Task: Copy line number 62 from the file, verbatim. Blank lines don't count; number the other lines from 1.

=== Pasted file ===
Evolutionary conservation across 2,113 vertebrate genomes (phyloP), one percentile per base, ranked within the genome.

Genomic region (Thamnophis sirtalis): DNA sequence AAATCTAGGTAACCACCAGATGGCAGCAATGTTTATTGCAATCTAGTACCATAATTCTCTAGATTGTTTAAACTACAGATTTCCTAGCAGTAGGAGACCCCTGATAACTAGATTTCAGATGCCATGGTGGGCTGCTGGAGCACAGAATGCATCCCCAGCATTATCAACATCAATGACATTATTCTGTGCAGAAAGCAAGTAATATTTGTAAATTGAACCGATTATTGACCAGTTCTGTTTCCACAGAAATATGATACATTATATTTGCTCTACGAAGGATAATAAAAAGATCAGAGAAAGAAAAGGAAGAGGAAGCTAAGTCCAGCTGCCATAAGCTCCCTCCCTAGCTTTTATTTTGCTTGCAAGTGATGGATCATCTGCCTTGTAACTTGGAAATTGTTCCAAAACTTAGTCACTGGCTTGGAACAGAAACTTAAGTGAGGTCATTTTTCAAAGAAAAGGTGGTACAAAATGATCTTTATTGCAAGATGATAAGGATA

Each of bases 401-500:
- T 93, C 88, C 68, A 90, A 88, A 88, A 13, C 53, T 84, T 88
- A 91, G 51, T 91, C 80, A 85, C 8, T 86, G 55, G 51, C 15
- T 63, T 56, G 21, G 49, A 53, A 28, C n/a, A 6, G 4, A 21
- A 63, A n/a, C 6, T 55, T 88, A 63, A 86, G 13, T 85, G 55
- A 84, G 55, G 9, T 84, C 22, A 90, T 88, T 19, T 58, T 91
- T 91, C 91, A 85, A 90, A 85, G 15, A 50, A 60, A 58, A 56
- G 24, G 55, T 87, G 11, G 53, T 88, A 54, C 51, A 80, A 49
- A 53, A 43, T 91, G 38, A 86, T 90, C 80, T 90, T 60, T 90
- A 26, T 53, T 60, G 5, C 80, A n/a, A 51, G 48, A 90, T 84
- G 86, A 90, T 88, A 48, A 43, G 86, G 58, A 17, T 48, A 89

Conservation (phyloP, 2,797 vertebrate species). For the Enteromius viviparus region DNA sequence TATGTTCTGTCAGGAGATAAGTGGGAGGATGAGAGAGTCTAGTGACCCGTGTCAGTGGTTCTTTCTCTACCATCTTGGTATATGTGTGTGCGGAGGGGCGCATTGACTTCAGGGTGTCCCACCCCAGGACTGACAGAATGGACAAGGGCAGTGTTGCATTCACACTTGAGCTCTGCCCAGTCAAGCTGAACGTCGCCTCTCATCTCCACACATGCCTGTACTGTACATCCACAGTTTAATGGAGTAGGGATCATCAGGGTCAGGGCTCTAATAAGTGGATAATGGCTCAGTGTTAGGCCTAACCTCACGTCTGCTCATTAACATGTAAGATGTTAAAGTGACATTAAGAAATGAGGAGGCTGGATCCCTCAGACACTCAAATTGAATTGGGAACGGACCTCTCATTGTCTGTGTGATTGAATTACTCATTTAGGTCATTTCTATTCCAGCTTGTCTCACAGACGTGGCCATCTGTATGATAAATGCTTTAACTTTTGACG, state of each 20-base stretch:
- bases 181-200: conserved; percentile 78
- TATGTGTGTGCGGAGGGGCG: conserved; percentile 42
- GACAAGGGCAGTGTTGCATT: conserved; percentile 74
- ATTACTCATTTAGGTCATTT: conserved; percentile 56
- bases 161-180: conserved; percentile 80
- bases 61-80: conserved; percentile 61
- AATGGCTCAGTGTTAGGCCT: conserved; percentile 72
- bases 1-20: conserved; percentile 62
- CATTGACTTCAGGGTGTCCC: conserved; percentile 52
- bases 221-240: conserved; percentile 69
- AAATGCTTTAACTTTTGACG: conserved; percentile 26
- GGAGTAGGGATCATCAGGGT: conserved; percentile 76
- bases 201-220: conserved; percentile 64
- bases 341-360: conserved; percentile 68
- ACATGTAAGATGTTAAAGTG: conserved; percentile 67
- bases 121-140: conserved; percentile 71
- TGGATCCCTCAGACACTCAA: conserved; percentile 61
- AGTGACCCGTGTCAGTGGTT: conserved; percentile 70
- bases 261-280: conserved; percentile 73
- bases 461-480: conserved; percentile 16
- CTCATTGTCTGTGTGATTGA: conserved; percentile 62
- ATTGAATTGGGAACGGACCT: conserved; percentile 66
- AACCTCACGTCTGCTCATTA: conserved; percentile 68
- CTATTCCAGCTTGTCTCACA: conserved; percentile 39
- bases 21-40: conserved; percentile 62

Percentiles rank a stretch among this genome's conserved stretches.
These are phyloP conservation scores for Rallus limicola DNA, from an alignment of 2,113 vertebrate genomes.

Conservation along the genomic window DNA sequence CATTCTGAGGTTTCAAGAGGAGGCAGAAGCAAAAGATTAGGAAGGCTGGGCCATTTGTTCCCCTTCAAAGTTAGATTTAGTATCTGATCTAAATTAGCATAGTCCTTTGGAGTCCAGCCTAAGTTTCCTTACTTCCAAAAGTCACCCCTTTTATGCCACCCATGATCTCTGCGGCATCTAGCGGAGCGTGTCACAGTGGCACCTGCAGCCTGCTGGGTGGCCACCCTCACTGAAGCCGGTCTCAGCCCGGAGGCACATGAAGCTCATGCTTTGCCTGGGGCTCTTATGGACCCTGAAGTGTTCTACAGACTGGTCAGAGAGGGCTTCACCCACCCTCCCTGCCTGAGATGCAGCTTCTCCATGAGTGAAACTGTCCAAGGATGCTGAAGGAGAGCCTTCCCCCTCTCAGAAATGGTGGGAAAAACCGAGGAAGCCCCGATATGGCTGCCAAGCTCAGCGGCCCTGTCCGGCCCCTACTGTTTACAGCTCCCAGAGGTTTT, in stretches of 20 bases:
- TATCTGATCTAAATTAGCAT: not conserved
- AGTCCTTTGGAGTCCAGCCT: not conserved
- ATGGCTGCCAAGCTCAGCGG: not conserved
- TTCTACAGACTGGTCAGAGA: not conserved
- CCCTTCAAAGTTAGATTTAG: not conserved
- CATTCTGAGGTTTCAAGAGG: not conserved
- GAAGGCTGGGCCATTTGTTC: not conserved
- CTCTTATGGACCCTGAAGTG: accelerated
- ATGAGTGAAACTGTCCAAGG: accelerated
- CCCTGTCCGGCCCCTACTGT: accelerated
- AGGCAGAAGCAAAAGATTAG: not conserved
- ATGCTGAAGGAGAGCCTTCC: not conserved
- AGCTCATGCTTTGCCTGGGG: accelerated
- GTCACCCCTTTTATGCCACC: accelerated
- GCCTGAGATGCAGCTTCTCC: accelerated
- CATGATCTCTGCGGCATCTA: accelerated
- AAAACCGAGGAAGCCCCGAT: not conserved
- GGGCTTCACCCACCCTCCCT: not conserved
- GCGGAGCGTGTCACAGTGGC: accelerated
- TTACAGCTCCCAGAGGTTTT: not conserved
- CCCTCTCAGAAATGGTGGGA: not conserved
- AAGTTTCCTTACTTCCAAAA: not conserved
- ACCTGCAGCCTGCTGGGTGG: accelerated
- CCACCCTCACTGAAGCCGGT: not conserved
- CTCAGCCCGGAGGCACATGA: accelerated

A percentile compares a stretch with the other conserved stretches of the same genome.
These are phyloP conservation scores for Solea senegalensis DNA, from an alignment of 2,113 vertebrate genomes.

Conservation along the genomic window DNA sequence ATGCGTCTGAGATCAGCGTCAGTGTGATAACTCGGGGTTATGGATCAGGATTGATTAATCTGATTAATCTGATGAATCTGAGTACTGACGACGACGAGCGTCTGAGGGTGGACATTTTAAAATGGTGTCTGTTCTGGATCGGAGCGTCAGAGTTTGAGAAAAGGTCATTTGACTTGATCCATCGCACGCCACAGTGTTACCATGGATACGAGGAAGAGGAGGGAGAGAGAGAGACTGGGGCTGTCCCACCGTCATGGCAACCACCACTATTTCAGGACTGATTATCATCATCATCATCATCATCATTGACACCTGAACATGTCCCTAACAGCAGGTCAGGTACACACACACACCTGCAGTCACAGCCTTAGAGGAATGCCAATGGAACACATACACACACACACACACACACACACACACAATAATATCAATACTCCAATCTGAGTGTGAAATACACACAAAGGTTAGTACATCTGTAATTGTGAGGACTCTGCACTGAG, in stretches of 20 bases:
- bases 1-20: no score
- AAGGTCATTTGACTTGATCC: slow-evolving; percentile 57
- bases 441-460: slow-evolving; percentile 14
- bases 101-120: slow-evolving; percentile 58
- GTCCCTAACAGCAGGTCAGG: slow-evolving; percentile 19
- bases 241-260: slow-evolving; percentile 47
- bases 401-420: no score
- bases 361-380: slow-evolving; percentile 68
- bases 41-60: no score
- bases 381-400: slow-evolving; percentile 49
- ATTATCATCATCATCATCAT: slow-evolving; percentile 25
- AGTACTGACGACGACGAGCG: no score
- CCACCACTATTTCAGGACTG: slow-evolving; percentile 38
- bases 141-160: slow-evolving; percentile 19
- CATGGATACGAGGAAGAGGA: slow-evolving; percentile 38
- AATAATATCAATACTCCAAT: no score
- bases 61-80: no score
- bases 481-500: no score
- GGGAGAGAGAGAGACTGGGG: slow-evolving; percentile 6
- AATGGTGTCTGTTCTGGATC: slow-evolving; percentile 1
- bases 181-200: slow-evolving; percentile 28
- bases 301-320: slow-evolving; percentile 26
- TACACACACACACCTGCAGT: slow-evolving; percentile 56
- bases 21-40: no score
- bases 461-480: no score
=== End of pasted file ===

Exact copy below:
- TTACAGCTCCCAGAGGTTTT: not conserved